Thursday, December 5, 2013

Review: (Montreal) Blindsided

The layers of Beginnings and Endings
by Chad Dembski
Blindsided premiered last night at Théâtre La Chapelle as part of their Festival Artdanthé, an ambitious festival of Montreal and Quebec artists who often cross disciplines with their practice.  Although I have only seen one other piece in this festival so far (Clea Minaker’s Book of Thel) I have been impressed by the commitment to a vision and aesthetic that each artist has brought to the modest but exciting Théâtre La Chapelle.  It is exciting in these conservative and cut-back times to see a theatre programming ambitious and risk-taking work by Montreal artists.

Blindsided is a complex and layered multi-character show (all played by Sabrina Reeves) based around a central character, a film lecturer at a Montreal University.  An opening monologue instantly situates us;  a group of students which makes for a  great opening transition into the piece.  Her accidental discovery of a piece of film within her binder ignites brief glimpses of film on a blackboard behind her.  Once she begins to describe her brother, a radio station ad cuts in and a transformation happens. We are presented with Declan, the brother of the woman who we just met.  His tough exterior and thick Boston accent help transport us into a completely different world.  His stories of childhood friends, choosing a college and becoming wiser over the years through tragedies are broken up with more film clues as to who he and his sister are.  A longer film of 'Granny' and her two Grandchildren helps explain her job and show an awkward and realistic family dynamic.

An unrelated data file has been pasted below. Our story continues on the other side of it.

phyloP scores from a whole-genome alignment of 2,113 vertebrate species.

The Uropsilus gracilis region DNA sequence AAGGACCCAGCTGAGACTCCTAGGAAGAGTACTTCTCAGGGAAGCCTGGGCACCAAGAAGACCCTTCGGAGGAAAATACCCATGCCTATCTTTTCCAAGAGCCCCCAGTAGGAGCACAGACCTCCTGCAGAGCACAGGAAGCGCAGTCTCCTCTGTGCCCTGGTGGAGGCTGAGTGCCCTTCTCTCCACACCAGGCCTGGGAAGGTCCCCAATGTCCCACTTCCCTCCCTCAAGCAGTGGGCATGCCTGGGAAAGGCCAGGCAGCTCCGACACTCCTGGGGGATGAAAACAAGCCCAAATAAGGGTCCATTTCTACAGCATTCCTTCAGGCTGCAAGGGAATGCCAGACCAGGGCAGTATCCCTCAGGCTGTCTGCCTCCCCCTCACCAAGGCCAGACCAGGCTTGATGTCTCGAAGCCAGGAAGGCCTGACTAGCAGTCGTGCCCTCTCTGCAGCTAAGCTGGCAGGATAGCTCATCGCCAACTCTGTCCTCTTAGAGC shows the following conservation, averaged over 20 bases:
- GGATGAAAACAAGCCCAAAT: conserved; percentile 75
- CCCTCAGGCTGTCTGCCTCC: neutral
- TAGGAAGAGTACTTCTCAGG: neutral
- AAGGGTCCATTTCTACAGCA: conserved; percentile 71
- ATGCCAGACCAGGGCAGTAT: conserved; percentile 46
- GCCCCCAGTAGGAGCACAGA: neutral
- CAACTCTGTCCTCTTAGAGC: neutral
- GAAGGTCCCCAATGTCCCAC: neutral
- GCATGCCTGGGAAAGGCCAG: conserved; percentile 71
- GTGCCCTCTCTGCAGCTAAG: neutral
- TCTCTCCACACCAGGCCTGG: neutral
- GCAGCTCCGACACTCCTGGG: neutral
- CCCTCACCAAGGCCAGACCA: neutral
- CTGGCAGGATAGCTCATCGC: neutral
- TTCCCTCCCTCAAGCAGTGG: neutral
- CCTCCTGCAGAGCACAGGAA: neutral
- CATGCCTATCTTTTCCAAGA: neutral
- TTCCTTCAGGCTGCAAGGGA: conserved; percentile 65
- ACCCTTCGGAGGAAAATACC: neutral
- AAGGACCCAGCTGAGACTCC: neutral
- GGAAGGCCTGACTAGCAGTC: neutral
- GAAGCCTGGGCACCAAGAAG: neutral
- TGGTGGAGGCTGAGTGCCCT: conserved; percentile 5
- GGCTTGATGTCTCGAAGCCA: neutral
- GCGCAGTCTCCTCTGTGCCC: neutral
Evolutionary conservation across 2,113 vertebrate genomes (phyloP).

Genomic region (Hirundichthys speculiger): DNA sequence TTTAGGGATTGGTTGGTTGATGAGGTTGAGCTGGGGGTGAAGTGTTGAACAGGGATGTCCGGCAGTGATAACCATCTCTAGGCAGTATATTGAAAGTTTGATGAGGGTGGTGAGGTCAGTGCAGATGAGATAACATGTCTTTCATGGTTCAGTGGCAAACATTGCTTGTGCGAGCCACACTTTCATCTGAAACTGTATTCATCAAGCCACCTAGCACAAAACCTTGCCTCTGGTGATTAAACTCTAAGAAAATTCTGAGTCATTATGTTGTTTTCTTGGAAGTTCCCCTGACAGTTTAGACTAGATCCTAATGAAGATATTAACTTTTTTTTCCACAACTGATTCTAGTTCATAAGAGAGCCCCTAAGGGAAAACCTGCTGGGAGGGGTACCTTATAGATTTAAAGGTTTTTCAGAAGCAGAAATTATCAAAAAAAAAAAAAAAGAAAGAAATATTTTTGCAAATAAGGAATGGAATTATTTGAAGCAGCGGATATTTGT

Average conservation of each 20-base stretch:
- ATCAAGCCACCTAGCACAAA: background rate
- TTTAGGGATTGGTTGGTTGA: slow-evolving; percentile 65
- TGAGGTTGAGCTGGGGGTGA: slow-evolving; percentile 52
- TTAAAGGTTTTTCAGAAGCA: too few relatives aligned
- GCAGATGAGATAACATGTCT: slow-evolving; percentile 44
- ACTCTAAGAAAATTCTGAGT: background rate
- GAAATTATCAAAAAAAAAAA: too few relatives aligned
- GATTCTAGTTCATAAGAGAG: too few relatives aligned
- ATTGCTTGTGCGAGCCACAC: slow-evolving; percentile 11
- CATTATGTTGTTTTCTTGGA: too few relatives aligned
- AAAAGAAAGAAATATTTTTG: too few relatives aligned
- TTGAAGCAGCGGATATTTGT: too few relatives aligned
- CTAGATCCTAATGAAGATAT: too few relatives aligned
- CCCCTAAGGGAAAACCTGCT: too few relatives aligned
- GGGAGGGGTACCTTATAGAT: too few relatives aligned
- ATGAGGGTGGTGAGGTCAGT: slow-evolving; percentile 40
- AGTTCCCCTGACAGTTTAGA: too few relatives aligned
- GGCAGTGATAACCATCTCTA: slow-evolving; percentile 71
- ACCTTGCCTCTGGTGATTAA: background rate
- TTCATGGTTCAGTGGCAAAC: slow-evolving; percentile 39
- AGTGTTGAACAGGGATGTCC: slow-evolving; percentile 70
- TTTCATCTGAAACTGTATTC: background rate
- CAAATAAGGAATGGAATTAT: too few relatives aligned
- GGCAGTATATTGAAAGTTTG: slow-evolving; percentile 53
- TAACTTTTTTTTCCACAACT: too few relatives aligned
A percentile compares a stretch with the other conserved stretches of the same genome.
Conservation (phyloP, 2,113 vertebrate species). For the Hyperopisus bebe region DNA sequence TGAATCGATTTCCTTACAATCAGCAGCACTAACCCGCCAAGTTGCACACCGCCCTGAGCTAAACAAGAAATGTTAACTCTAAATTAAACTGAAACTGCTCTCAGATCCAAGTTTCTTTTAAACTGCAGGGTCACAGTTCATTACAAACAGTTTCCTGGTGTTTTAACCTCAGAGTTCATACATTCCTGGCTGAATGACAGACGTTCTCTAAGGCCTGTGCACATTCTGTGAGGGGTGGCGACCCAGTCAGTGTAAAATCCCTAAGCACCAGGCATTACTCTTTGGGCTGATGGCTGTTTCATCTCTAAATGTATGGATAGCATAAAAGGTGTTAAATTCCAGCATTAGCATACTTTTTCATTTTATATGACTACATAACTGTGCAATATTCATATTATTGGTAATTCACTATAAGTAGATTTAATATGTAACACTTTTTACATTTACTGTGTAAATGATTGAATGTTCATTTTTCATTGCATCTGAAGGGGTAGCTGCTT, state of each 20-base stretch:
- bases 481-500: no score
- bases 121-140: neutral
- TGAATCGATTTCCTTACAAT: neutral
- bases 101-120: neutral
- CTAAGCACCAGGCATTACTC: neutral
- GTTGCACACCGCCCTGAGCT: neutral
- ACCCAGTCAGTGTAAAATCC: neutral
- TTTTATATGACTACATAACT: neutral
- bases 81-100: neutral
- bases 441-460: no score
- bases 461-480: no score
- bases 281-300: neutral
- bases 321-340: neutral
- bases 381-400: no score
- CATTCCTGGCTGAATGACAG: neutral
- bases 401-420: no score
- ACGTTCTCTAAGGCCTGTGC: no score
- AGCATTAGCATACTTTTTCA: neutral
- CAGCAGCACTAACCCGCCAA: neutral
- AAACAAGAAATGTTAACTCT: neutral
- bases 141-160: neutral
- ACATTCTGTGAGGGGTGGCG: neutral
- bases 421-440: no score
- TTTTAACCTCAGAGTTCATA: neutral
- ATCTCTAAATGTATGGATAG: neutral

A quick transition back into the sister and then a German film star don’t seem to work as well as so much information is being thrown at us it is easy to lose track.  This German film star is mentioned earlier in the piece as a young girl who had made films for the Nazis (or so it is insinuated).  Her monologue weaves through her childhood, the film industry of her time and in a mix of both German and English.  I found myself less connected to this character as her story in relation to the central family seemed distant and confusing.  
The German film star transforms into the Grandmother mentioned earlier and she instantly engages with the audience in a gentle and warm tone.  She describes her interest and past with film while also wonderfully describing her own slow decline into old age.  It this personal revelation of the decaying body that is most heartbreaking as the final quarter of the monologue is delivered from the floor in an open and tender state.  
A final monologue plays out on the entire stage and makes fantastic use of the giant film image and a performer within it.  As much as I was lost at certain points in the piece I found it all came together by the end with various film clips and clues making sense, once repeated or placed in certain orders.  I found myself moved near the end as she describes in poetic but emotional detail how life can escape all too quickly.  
I recommend Blindsided at Théâtre La Chapelle as a one woman tour-de-force and fascinating mix of performance and film.

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